The federal Office of Natural Resources Revenue, or ONRR, has fined a Wyoming oil and gas producer $204,362 for not submitting timely production reports for its federal leases. Matrix Production Company was issued two notices of noncompliance before ONRR levied the penalties. ONRR spokesman, Patrick Etchart, says the production reports are used to keep companies in check.
We’ve reported often on the effects that energy production can have on air quality. The most obvious example is Pinedale, where federal ambient air quality standards were violated, largely because of emissions from natural gas production. Regulators say the air elsewhere in the state is fine. But some worry that Wyoming doesn’t have a sufficient monitoring network to know for sure. Wyoming Public Radio’s Willow Belden reports.
For many years, Wyoming lawmakers have been reluctant to impose new regulations on industry. At the national level, the congressional delegation has been highly critical anytime the Environmental Protection Agency proposes new regulations on energy production, saying that it costs jobs.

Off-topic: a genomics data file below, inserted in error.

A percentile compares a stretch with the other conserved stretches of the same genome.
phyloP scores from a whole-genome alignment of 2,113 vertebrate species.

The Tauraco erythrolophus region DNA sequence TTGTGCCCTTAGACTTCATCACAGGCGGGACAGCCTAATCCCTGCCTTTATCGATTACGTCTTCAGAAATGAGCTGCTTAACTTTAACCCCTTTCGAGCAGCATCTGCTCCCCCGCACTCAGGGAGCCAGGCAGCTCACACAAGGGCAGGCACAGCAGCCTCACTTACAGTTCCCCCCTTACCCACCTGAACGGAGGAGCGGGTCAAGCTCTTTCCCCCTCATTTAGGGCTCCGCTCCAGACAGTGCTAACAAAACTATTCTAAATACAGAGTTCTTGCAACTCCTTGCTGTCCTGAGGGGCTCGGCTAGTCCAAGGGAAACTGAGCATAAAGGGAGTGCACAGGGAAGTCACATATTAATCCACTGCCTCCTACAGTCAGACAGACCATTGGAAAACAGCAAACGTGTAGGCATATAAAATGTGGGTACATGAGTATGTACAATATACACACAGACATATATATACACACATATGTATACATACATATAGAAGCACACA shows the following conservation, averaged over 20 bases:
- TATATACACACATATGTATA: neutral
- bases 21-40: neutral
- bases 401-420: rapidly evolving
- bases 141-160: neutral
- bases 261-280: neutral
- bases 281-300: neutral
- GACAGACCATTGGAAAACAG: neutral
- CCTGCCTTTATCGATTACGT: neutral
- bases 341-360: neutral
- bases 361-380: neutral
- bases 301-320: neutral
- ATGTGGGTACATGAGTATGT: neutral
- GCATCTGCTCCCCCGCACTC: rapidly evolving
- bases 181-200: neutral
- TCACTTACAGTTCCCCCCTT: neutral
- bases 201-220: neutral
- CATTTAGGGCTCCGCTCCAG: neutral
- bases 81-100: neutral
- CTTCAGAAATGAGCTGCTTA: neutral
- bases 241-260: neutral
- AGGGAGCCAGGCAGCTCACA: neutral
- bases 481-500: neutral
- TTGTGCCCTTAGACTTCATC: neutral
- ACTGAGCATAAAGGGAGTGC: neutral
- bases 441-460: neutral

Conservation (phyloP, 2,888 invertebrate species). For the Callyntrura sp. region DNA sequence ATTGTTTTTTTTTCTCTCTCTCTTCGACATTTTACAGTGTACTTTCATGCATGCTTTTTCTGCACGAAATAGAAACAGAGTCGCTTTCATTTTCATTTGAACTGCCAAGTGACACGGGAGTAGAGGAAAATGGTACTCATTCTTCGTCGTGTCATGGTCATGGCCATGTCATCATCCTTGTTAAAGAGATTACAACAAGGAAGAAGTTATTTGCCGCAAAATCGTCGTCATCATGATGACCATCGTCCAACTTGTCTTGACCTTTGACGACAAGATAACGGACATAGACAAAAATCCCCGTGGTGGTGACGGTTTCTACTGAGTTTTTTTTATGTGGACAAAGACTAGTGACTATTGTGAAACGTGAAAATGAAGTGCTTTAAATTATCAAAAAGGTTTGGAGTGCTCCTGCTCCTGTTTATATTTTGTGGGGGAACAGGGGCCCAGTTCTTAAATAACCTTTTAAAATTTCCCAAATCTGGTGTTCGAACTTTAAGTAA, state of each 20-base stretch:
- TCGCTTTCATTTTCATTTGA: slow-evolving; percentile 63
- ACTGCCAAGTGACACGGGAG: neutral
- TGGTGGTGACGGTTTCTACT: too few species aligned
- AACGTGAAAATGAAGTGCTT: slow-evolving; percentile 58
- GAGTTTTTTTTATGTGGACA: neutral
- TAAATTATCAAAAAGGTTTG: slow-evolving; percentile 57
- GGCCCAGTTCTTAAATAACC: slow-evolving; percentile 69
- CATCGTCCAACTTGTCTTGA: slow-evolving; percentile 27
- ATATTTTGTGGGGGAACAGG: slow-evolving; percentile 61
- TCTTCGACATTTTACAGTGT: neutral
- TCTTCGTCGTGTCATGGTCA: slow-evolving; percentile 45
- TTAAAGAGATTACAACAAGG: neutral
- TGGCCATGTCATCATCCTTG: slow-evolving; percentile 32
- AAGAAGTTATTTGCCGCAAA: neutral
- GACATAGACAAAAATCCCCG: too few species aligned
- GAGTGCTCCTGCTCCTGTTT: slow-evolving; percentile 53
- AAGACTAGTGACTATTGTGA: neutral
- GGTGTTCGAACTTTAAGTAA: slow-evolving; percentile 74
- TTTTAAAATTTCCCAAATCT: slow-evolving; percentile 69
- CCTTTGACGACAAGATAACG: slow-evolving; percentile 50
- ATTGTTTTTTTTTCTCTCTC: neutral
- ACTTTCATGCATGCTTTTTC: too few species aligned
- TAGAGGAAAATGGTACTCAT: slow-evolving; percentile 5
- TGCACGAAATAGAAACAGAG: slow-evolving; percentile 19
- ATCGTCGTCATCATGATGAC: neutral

State leaders have echoed those statements, and over the years many legislators have even expressed concern about adding staff to the Department of Environmental Quality, fearing that it could lead to over regulation.
The Powder River Basin Resource Council has drawn up a list of recommendations to protect groundwater resources during energy production.
The group’s Jill Morrison says they want the state to document how much water is available in aquifers, and to limit how much water can be used for oil and gas production in certain areas where water resources are scarce.
“Because we know, for example, in the Powder River Basin, we’ve really drawn down our main aquifer that supplies domestic use … through the coalbed methane development,” Morrison said.